Whether it’s a wildfire, a storm, a flood, or even a global lockdown, we all know how much damage a disaster can do to a business. 

Worse yet, we’re seeing a rapid rise in the frequency of these disasters. According to the United Nations, with current climate projections, the world will face around 560 disasters every year by 2030 – and that’s not even taking into account man-made disasters such as cyber attacks, which also pose an increasing threat to businesses.

But while disasters are inevitable, to a degree, the damage they do to your business can be mitigated. For every dollar you spend on disaster preparedness, you can save up to $8 in recovery efforts. 

Despite this, more than half of all small businesses haven’t prepared for any kind of disaster, and the Productivity Commission has estimated that while 97 per cent of all disaster funding is spent on recovery and clean-up, just 3 per cent is spent on mitigation, preparedness and resilience. 

Lessons in resilience 

EarthCheck has teamed with the Queensland Tourism Industry Council to create a micro-credential course that will help businesses keep their people and their property safe; minimise environmental impact; and build back better when disaster strikes. 

This course, which has been funded by the Queensland Government, is the latest in a series of short, standalone courses on sustainability and responsible business practices that EarthCheck has made available via Typsy, one of the world’s leading online training providers. 

Dr Natasha Montesalvo, EarthCheck’s Principal Consultant for Destinations, Strategy & Insights, says businesses can’t afford to sit back and wait for a disaster to happen. Instead, they have to be proactive, and arm themselves with the tools they need to be disaster resilient. 

“Disaster management isn’t a one-time task or just for bush fire season,” Dr Montesalvo says. “It’s a vital part of your ongoing operations. If it’s not already, it should be integrated into your business routine.

“That’s why we’ve created this course – to help you make a plan for managing disasters in your business. This way, you can lower the impact on your business, community and economy.”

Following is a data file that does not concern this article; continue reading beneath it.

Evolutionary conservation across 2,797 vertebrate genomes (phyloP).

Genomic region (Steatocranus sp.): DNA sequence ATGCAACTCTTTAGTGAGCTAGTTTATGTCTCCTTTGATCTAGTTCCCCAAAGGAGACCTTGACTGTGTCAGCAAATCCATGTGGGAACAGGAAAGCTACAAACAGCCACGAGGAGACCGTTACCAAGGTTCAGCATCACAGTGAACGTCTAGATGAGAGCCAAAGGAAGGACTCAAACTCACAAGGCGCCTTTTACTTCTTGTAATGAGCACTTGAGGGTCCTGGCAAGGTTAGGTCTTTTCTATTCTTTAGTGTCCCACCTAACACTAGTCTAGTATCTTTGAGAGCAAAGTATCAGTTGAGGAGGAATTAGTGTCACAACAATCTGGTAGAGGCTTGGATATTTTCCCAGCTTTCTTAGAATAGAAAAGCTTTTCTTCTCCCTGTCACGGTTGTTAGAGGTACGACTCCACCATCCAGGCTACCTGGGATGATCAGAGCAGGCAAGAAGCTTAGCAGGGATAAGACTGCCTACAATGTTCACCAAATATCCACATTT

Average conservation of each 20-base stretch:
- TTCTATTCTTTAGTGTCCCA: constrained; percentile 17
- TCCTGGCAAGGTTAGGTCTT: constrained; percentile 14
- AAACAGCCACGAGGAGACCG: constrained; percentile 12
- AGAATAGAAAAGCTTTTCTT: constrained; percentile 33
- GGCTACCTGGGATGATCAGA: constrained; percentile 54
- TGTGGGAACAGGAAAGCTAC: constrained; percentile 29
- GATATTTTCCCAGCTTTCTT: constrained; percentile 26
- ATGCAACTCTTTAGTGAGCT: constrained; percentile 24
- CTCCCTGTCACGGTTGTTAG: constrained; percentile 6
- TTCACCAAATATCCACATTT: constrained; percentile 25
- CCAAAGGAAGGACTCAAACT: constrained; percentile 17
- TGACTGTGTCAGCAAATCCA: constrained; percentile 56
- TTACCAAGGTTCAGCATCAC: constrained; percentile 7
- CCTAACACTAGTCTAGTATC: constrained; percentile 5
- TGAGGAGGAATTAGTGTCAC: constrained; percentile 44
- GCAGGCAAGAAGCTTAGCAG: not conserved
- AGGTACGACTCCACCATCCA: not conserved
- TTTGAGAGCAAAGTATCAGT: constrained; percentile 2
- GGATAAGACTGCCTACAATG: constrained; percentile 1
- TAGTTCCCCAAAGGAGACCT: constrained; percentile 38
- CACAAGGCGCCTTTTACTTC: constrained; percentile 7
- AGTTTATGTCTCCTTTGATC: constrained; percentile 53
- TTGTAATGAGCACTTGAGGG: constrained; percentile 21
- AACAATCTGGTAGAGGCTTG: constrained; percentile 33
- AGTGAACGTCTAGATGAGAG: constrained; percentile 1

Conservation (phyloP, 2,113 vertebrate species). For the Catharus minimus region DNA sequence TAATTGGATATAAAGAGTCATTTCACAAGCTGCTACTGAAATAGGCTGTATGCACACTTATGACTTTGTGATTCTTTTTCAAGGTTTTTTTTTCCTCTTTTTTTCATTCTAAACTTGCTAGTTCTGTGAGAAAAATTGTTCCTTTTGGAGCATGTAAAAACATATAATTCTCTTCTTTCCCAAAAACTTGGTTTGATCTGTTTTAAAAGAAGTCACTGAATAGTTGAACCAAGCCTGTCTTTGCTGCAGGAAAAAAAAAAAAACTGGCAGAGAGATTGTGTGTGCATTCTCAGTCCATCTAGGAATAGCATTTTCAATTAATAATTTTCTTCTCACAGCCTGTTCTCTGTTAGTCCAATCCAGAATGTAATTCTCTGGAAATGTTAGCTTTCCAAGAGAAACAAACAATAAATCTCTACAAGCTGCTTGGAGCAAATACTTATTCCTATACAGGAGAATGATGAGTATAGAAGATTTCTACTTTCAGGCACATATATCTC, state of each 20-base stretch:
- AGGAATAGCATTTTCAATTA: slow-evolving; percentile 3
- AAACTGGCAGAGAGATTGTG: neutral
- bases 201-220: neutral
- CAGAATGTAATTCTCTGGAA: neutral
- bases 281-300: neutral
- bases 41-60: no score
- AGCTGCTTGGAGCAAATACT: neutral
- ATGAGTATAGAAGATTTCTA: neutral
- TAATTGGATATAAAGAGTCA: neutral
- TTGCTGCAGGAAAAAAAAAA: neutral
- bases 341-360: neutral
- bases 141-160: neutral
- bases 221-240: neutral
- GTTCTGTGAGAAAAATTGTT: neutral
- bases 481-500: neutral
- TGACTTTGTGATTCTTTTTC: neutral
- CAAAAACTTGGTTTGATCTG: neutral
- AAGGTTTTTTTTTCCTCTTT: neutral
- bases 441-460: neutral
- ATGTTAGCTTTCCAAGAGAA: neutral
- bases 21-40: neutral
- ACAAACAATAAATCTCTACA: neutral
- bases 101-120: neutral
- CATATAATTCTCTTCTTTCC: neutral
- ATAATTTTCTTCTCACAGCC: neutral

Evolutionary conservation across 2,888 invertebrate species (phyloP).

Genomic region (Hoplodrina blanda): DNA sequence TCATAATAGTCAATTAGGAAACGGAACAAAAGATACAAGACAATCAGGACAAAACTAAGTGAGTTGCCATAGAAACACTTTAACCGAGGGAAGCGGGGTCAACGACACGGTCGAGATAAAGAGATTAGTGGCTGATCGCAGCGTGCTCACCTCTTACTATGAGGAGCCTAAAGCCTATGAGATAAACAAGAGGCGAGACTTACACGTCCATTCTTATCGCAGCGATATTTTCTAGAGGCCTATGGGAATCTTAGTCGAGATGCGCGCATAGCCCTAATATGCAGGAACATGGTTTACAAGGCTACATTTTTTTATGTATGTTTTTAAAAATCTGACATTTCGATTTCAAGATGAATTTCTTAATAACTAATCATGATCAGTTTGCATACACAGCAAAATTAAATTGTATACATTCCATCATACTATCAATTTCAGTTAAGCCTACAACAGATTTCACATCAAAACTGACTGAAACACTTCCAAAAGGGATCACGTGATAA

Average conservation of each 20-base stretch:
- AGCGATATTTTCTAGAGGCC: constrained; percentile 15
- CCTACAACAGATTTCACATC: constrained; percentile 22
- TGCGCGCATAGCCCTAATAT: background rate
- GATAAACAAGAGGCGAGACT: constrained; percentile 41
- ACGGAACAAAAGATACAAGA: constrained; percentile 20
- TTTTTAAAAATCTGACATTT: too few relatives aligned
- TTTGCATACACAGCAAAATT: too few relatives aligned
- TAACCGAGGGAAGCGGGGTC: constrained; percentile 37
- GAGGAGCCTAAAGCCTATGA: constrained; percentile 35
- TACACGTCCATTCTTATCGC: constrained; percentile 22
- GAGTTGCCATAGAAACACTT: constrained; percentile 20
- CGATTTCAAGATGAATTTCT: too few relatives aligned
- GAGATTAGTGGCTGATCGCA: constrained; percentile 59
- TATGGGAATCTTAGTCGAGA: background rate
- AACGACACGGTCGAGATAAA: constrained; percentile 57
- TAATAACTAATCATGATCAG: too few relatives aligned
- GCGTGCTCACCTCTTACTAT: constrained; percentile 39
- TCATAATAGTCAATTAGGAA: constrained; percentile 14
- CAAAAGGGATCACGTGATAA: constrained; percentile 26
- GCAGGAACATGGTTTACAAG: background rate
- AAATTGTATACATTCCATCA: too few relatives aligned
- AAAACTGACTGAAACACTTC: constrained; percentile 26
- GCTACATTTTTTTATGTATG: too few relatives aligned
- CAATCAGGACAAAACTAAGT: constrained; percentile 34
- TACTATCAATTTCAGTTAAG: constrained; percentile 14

Whether you’re an owner-operated business, or you have a large number of employees across multiple departments, Dr Montesalvo says businesses of all sizes should think of disaster management as their business bodyguard. 

“Disaster management is not just for the experts,” she says. “It’s everyone’s job to reduce the impact of a disaster and speed up the recovery. It’s about knowing how to act, and how to put a practiced team and plan in place. 

“Just as you practice for a fire safety test or participate in an evacuation drill, disaster resilience also requires a similar process. For instance, one business we work with was hit by a cyclone. This was unprecedented for the area. But because they had plans for other disasters like bushfires, and had done regular testing, they were able to protect their people and get out of harm’s way efficiently.” 

In phase 

The course is designed to provide clear guidance for each phase of disaster management, and help businesses to create comprehensive and actionable plans. 

“The course is aligned with the Sendai Framework for disaster risk reduction, which was developed by the United Nations,” Dr Montesalvo says. “That framework emphasises four phases – prevention, preparation, response and recovery, embedding a ‘build back better’ mentality into the recovery process to reduce risk in the future.

“These key elements are the basic building blocks that can help you and your business do well, even after a disaster. It’s like making a smart investment for a safer tomorrow.” 

Over the course of six straightforward and informative lessons, Dr Montesalvo says participants will acquire the tools and information they need to develop a disaster management plan and reduce the mental and financial implications of a disaster. 

By the end of the short course, participants will have learned to:  

“The result is that your business will be ready for whatever comes your way when disaster hits,” Dr Montesalvo says. “You’ll save resources, money and time; build better business systems; and ultimately reduce your physical and mental stress.” 

So don’t wait for ‘if’ – be ready for ‘when’. To arm yourself with the tools you need to protect your business, go to EarthCheck’s Typsy page and enrol in our ‘Disaster Resilience’ course today. 

Queensland businesses can register for free through the Queensland Tourism Industry Council Micro-Credentialing Program.

 This project has been funded and supported by the Queensland Government.

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